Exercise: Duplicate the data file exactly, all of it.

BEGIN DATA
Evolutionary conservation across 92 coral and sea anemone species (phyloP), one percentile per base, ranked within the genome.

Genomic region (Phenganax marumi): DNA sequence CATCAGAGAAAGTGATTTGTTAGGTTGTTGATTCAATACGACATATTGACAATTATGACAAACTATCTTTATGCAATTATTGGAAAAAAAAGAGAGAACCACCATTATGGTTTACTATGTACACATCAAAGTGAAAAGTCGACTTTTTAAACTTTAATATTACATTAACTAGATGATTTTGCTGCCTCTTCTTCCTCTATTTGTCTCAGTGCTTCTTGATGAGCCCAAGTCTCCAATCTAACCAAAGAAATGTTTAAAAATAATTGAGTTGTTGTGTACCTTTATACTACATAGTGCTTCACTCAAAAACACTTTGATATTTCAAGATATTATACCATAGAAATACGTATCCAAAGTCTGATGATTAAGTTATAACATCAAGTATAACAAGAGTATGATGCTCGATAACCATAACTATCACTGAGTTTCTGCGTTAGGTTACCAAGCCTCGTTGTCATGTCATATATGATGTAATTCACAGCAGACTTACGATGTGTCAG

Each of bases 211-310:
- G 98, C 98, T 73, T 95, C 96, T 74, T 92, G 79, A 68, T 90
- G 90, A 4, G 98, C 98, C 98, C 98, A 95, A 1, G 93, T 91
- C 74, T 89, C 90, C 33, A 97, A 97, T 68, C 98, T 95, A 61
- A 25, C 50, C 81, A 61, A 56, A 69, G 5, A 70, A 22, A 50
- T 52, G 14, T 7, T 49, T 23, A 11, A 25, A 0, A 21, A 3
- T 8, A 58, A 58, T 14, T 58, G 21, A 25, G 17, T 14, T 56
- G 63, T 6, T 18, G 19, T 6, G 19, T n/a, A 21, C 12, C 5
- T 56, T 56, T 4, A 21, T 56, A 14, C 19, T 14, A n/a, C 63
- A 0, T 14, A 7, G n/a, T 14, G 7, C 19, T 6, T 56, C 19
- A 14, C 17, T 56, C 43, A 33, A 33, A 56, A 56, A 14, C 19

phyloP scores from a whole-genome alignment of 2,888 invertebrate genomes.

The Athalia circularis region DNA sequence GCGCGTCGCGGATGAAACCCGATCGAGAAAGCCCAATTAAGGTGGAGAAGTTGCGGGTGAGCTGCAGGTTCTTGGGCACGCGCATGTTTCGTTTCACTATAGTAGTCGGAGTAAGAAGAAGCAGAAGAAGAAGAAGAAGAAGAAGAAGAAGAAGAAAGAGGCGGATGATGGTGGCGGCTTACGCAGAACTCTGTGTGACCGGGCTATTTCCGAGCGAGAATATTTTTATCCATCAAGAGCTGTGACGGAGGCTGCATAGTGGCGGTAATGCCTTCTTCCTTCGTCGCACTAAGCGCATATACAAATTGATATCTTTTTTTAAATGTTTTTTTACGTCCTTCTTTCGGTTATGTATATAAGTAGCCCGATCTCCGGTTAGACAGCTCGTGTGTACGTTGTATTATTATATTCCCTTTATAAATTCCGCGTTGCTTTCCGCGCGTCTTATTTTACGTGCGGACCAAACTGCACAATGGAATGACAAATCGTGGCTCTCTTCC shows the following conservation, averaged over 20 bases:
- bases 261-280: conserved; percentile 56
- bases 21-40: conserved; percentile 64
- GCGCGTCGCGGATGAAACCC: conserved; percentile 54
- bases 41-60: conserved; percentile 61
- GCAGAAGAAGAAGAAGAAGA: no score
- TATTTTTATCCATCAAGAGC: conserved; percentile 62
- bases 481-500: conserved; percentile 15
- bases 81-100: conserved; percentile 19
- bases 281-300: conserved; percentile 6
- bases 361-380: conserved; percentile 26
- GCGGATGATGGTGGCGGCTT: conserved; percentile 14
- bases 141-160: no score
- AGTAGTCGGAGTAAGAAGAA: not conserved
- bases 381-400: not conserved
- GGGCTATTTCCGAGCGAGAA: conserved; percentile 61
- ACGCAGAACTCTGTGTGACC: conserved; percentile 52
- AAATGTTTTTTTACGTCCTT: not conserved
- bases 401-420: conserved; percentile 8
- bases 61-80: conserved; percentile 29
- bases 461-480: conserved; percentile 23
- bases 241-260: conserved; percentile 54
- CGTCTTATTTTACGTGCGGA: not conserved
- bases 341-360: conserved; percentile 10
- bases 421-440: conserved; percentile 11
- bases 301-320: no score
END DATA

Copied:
Evolutionary conservation across 92 coral and sea anemone species (phyloP), one percentile per base, ranked within the genome.

Genomic region (Phenganax marumi): DNA sequence CATCAGAGAAAGTGATTTGTTAGGTTGTTGATTCAATACGACATATTGACAATTATGACAAACTATCTTTATGCAATTATTGGAAAAAAAAGAGAGAACCACCATTATGGTTTACTATGTACACATCAAAGTGAAAAGTCGACTTTTTAAACTTTAATATTACATTAACTAGATGATTTTGCTGCCTCTTCTTCCTCTATTTGTCTCAGTGCTTCTTGATGAGCCCAAGTCTCCAATCTAACCAAAGAAATGTTTAAAAATAATTGAGTTGTTGTGTACCTTTATACTACATAGTGCTTCACTCAAAAACACTTTGATATTTCAAGATATTATACCATAGAAATACGTATCCAAAGTCTGATGATTAAGTTATAACATCAAGTATAACAAGAGTATGATGCTCGATAACCATAACTATCACTGAGTTTCTGCGTTAGGTTACCAAGCCTCGTTGTCATGTCATATATGATGTAATTCACAGCAGACTTACGATGTGTCAG

Each of bases 211-310:
- G 98, C 98, T 73, T 95, C 96, T 74, T 92, G 79, A 68, T 90
- G 90, A 4, G 98, C 98, C 98, C 98, A 95, A 1, G 93, T 91
- C 74, T 89, C 90, C 33, A 97, A 97, T 68, C 98, T 95, A 61
- A 25, C 50, C 81, A 61, A 56, A 69, G 5, A 70, A 22, A 50
- T 52, G 14, T 7, T 49, T 23, A 11, A 25, A 0, A 21, A 3
- T 8, A 58, A 58, T 14, T 58, G 21, A 25, G 17, T 14, T 56
- G 63, T 6, T 18, G 19, T 6, G 19, T n/a, A 21, C 12, C 5
- T 56, T 56, T 4, A 21, T 56, A 14, C 19, T 14, A n/a, C 63
- A 0, T 14, A 7, G n/a, T 14, G 7, C 19, T 6, T 56, C 19
- A 14, C 17, T 56, C 43, A 33, A 33, A 56, A 56, A 14, C 19

phyloP scores from a whole-genome alignment of 2,888 invertebrate genomes.

The Athalia circularis region DNA sequence GCGCGTCGCGGATGAAACCCGATCGAGAAAGCCCAATTAAGGTGGAGAAGTTGCGGGTGAGCTGCAGGTTCTTGGGCACGCGCATGTTTCGTTTCACTATAGTAGTCGGAGTAAGAAGAAGCAGAAGAAGAAGAAGAAGAAGAAGAAGAAGAAGAAAGAGGCGGATGATGGTGGCGGCTTACGCAGAACTCTGTGTGACCGGGCTATTTCCGAGCGAGAATATTTTTATCCATCAAGAGCTGTGACGGAGGCTGCATAGTGGCGGTAATGCCTTCTTCCTTCGTCGCACTAAGCGCATATACAAATTGATATCTTTTTTTAAATGTTTTTTTACGTCCTTCTTTCGGTTATGTATATAAGTAGCCCGATCTCCGGTTAGACAGCTCGTGTGTACGTTGTATTATTATATTCCCTTTATAAATTCCGCGTTGCTTTCCGCGCGTCTTATTTTACGTGCGGACCAAACTGCACAATGGAATGACAAATCGTGGCTCTCTTCC shows the following conservation, averaged over 20 bases:
- bases 261-280: conserved; percentile 56
- bases 21-40: conserved; percentile 64
- GCGCGTCGCGGATGAAACCC: conserved; percentile 54
- bases 41-60: conserved; percentile 61
- GCAGAAGAAGAAGAAGAAGA: no score
- TATTTTTATCCATCAAGAGC: conserved; percentile 62
- bases 481-500: conserved; percentile 15
- bases 81-100: conserved; percentile 19
- bases 281-300: conserved; percentile 6
- bases 361-380: conserved; percentile 26
- GCGGATGATGGTGGCGGCTT: conserved; percentile 14
- bases 141-160: no score
- AGTAGTCGGAGTAAGAAGAA: not conserved
- bases 381-400: not conserved
- GGGCTATTTCCGAGCGAGAA: conserved; percentile 61
- ACGCAGAACTCTGTGTGACC: conserved; percentile 52
- AAATGTTTTTTTACGTCCTT: not conserved
- bases 401-420: conserved; percentile 8
- bases 61-80: conserved; percentile 29
- bases 461-480: conserved; percentile 23
- bases 241-260: conserved; percentile 54
- CGTCTTATTTTACGTGCGGA: not conserved
- bases 341-360: conserved; percentile 10
- bases 421-440: conserved; percentile 11
- bases 301-320: no score